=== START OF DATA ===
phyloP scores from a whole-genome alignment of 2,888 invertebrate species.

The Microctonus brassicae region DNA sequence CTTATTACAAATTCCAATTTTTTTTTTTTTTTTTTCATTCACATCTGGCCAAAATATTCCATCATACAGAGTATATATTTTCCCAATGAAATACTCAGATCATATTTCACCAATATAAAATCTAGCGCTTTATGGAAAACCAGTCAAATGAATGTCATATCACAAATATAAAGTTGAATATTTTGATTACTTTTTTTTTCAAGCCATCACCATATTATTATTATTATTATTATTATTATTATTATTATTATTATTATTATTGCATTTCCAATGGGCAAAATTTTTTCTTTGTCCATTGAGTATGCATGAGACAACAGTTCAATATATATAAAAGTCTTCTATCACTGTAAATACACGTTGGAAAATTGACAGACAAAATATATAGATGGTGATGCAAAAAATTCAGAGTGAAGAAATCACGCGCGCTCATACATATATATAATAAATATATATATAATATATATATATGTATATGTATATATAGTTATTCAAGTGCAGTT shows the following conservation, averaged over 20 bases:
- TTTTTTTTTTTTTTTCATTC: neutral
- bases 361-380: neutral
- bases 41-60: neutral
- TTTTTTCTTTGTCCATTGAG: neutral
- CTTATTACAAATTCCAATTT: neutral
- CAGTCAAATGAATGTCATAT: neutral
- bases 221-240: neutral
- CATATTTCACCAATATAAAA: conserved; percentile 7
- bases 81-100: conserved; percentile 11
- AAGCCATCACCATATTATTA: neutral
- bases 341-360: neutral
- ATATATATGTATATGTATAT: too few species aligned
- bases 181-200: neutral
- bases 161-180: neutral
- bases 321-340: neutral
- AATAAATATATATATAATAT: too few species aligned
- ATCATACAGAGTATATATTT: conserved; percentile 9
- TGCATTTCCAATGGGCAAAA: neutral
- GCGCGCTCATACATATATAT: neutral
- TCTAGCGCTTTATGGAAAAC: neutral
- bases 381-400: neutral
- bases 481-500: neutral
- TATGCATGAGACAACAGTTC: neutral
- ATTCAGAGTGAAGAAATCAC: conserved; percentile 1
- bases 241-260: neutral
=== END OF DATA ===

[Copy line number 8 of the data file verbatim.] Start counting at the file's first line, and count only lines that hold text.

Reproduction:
- CAGTCAAATGAATGTCATAT: neutral